Participants’ moods were assessed after the experiment. Interestingly, the punishers felt worse than those who were prohibited seeking retribution. In other words, the group that had the power to punish actually felt worse than those who were unable to.
What I find even more interesting was that the non-punishers still believed that getting revenge would make them feel better, in spite of their mood rating showing the opposite.
Considering that getting revenge doesn’t make us feel better in the long run, why is this a nearly universal human experience? Social psychologist Ian McKee, PhD, of Adelaide University in Australia studied what makes one person seek revenge while others can let go of a grudge and move on. There were two social values that corresponded with vengeful types: right-wing authoritarianism and social dominance.
He explains that those who would seek revenge tend to be concerned with power, dominance and status. This type of character tends to be less forgiving (surprise!), less charitable, and less likely to recognize the universality of the human experience. In other words, they are more individualistic.
Michele Gelfand, a professor of psychology at the University of Maryland, points out that culture also plays into one’s likelihood to seek revenge. She and her colleagues discovered that, depending on your cultural background, different situations would influence your desire to get even.
She provided a comparison between a person raised in America versus a person from Korea. An American would be more triggered if their free speech were squelched than they would be from feeling socially shamed. Conversely, socially stigmatization would more likely trigger revenge in a person from the Korean culture.
In her studies, Gelfand discovered cultural differences between which emotions trigger an individual’s revenge process. Those from individualistic societies tend to be driven by anger. On the other hand, collectivist cultures are driven by shame.
Letting Go of the Desire for Revenge
Science supports what we’ve known all along- that seeking revenge isn’t good for anyone. Considering that, how do we manage the overwhelming desire to get even after we are wronged?
In his book, The Power of Now, Eckhardt Tolle defines his concept of the Ego. He would argue that revenge is a function of the Ego. The Ego is responsible for any experience that makes us feel separate from others – including anger, envy, and vindictiveness; thus, the solution for letting go is to disassociate from our Egos.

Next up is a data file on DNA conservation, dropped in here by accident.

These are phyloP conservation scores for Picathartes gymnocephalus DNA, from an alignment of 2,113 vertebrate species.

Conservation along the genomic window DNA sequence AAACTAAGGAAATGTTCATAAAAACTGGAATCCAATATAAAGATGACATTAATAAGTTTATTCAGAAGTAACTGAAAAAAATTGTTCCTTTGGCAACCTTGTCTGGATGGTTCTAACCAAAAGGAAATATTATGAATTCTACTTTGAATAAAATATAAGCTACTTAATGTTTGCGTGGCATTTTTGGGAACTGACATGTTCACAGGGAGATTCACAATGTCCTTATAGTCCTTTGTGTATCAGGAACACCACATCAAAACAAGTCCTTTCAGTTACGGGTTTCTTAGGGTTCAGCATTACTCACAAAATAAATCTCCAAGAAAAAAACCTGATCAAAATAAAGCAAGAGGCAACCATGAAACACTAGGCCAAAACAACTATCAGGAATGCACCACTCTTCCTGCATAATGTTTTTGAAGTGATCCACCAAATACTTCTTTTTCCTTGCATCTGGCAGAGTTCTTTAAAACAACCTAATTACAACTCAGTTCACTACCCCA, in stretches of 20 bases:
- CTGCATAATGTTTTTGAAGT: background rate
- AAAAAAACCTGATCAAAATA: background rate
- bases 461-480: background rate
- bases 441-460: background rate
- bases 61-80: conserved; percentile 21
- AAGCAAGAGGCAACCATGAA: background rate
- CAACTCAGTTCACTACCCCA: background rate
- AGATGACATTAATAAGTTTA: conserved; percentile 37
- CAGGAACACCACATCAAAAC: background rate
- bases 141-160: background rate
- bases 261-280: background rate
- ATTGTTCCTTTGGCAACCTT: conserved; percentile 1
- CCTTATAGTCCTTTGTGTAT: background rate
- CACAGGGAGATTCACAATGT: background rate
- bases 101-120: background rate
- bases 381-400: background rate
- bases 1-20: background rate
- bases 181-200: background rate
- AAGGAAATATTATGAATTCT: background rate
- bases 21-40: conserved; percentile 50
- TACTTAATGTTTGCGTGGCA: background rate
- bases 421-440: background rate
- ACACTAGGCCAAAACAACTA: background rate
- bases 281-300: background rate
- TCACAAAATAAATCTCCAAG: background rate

Tolle offers several techniques for doing this. One is by observing our inner experience without judging or trying to change our feelings. Simply observing the Ego’s reaction to being wronged brings the Ego’s dysfunction to light and reduces its power over us. This process would reduce our vengeful urges.
Another strategy is to practice mindfulness, meditation, and prayer. These practices expand the consciousness and put life situations into their proper perspective. They also help to quell worry. There are a plethora of mindfulness books that provide techniques for beginners. I have reviewed the best ones here!
Acts of altruism may help us let go of insults to our egos. Helping others gets us out of the negative thought spiral. Helping those in need offers a new point of view – perhaps our interpersonal problems aren’t as dire as we first imagined. Research supports the claim that altruism is associated with increased happiness.
Finally, distracting ourselves is another effective strategy for escaping the impulse to enact revenge. Focusing our attention on a concrete task activates a different area in our brain, giving us a break from ruminations. For ideas on how to distract your mind from unwanted thoughts, check out my article on stress management.
Fixating on revenge isn’t worth the negative energy it brings into our lives. In order to be free from past insults, we may work toward forgiving the other person. Forgiving is not the same as forgetting or approving of a behavior. Forgiving is an empowering experience. It empowers us to grasp the freedom we deserve, clear from memories that hold us back from being our best.